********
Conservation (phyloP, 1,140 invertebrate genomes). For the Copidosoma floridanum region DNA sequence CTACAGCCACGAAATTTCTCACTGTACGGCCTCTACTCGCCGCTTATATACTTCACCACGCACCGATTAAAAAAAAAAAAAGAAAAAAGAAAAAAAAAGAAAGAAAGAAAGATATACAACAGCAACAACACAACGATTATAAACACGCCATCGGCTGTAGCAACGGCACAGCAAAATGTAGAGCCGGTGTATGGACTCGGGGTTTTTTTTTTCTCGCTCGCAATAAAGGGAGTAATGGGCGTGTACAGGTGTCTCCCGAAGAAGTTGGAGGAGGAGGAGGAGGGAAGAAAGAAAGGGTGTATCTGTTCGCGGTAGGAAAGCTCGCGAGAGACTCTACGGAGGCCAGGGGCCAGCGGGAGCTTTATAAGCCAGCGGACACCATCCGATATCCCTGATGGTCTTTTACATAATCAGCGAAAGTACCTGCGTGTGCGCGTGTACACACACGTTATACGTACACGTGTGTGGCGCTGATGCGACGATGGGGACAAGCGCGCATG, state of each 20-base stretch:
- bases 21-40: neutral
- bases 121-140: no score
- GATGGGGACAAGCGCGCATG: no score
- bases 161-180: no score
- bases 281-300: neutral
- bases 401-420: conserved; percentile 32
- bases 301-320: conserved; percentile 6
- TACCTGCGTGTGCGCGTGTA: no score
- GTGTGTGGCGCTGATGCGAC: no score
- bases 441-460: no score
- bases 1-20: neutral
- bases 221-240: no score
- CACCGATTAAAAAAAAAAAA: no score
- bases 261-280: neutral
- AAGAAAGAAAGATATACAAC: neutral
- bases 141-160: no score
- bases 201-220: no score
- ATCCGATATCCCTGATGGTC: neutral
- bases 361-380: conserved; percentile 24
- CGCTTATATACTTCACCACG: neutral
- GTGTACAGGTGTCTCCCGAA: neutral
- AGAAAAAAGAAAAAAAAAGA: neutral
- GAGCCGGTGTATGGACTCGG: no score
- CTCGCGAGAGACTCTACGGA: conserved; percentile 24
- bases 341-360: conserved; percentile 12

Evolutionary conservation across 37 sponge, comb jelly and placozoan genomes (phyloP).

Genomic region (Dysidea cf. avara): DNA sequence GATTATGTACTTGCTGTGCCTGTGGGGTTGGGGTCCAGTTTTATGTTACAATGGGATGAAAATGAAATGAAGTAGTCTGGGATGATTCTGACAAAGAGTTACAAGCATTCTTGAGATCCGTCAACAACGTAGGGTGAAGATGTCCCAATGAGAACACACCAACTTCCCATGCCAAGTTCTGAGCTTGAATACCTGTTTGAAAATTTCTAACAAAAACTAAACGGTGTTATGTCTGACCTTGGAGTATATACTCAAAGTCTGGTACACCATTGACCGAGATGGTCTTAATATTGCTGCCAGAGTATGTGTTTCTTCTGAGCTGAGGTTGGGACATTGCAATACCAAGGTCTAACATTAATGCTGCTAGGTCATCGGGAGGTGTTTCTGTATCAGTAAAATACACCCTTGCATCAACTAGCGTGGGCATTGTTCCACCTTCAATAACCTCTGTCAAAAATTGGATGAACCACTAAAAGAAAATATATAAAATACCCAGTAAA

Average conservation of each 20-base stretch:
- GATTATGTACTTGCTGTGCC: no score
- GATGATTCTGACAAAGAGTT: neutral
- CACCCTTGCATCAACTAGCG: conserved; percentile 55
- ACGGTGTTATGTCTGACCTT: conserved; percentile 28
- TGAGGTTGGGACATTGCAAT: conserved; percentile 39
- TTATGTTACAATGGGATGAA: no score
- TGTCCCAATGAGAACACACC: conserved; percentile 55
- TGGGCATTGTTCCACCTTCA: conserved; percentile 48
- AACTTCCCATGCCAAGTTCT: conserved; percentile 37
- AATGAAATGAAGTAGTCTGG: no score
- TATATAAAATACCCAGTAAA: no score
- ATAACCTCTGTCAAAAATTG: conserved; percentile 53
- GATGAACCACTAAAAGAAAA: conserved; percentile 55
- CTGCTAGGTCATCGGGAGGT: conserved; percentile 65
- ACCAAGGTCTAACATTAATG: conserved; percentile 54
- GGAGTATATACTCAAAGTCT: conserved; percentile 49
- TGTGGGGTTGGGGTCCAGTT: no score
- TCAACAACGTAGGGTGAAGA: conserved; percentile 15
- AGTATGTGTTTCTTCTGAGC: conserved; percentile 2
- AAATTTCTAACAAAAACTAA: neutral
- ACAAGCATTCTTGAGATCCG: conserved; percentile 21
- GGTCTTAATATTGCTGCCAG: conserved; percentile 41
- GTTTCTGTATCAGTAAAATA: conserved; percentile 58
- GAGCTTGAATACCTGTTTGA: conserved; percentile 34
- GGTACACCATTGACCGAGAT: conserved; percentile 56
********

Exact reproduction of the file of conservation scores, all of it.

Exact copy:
Conservation (phyloP, 1,140 invertebrate genomes). For the Copidosoma floridanum region DNA sequence CTACAGCCACGAAATTTCTCACTGTACGGCCTCTACTCGCCGCTTATATACTTCACCACGCACCGATTAAAAAAAAAAAAAGAAAAAAGAAAAAAAAAGAAAGAAAGAAAGATATACAACAGCAACAACACAACGATTATAAACACGCCATCGGCTGTAGCAACGGCACAGCAAAATGTAGAGCCGGTGTATGGACTCGGGGTTTTTTTTTTCTCGCTCGCAATAAAGGGAGTAATGGGCGTGTACAGGTGTCTCCCGAAGAAGTTGGAGGAGGAGGAGGAGGGAAGAAAGAAAGGGTGTATCTGTTCGCGGTAGGAAAGCTCGCGAGAGACTCTACGGAGGCCAGGGGCCAGCGGGAGCTTTATAAGCCAGCGGACACCATCCGATATCCCTGATGGTCTTTTACATAATCAGCGAAAGTACCTGCGTGTGCGCGTGTACACACACGTTATACGTACACGTGTGTGGCGCTGATGCGACGATGGGGACAAGCGCGCATG, state of each 20-base stretch:
- bases 21-40: neutral
- bases 121-140: no score
- GATGGGGACAAGCGCGCATG: no score
- bases 161-180: no score
- bases 281-300: neutral
- bases 401-420: conserved; percentile 32
- bases 301-320: conserved; percentile 6
- TACCTGCGTGTGCGCGTGTA: no score
- GTGTGTGGCGCTGATGCGAC: no score
- bases 441-460: no score
- bases 1-20: neutral
- bases 221-240: no score
- CACCGATTAAAAAAAAAAAA: no score
- bases 261-280: neutral
- AAGAAAGAAAGATATACAAC: neutral
- bases 141-160: no score
- bases 201-220: no score
- ATCCGATATCCCTGATGGTC: neutral
- bases 361-380: conserved; percentile 24
- CGCTTATATACTTCACCACG: neutral
- GTGTACAGGTGTCTCCCGAA: neutral
- AGAAAAAAGAAAAAAAAAGA: neutral
- GAGCCGGTGTATGGACTCGG: no score
- CTCGCGAGAGACTCTACGGA: conserved; percentile 24
- bases 341-360: conserved; percentile 12

Evolutionary conservation across 37 sponge, comb jelly and placozoan genomes (phyloP).

Genomic region (Dysidea cf. avara): DNA sequence GATTATGTACTTGCTGTGCCTGTGGGGTTGGGGTCCAGTTTTATGTTACAATGGGATGAAAATGAAATGAAGTAGTCTGGGATGATTCTGACAAAGAGTTACAAGCATTCTTGAGATCCGTCAACAACGTAGGGTGAAGATGTCCCAATGAGAACACACCAACTTCCCATGCCAAGTTCTGAGCTTGAATACCTGTTTGAAAATTTCTAACAAAAACTAAACGGTGTTATGTCTGACCTTGGAGTATATACTCAAAGTCTGGTACACCATTGACCGAGATGGTCTTAATATTGCTGCCAGAGTATGTGTTTCTTCTGAGCTGAGGTTGGGACATTGCAATACCAAGGTCTAACATTAATGCTGCTAGGTCATCGGGAGGTGTTTCTGTATCAGTAAAATACACCCTTGCATCAACTAGCGTGGGCATTGTTCCACCTTCAATAACCTCTGTCAAAAATTGGATGAACCACTAAAAGAAAATATATAAAATACCCAGTAAA

Average conservation of each 20-base stretch:
- GATTATGTACTTGCTGTGCC: no score
- GATGATTCTGACAAAGAGTT: neutral
- CACCCTTGCATCAACTAGCG: conserved; percentile 55
- ACGGTGTTATGTCTGACCTT: conserved; percentile 28
- TGAGGTTGGGACATTGCAAT: conserved; percentile 39
- TTATGTTACAATGGGATGAA: no score
- TGTCCCAATGAGAACACACC: conserved; percentile 55
- TGGGCATTGTTCCACCTTCA: conserved; percentile 48
- AACTTCCCATGCCAAGTTCT: conserved; percentile 37
- AATGAAATGAAGTAGTCTGG: no score
- TATATAAAATACCCAGTAAA: no score
- ATAACCTCTGTCAAAAATTG: conserved; percentile 53
- GATGAACCACTAAAAGAAAA: conserved; percentile 55
- CTGCTAGGTCATCGGGAGGT: conserved; percentile 65
- ACCAAGGTCTAACATTAATG: conserved; percentile 54
- GGAGTATATACTCAAAGTCT: conserved; percentile 49
- TGTGGGGTTGGGGTCCAGTT: no score
- TCAACAACGTAGGGTGAAGA: conserved; percentile 15
- AGTATGTGTTTCTTCTGAGC: conserved; percentile 2
- AAATTTCTAACAAAAACTAA: neutral
- ACAAGCATTCTTGAGATCCG: conserved; percentile 21
- GGTCTTAATATTGCTGCCAG: conserved; percentile 41
- GTTTCTGTATCAGTAAAATA: conserved; percentile 58
- GAGCTTGAATACCTGTTTGA: conserved; percentile 34
- GGTACACCATTGACCGAGAT: conserved; percentile 56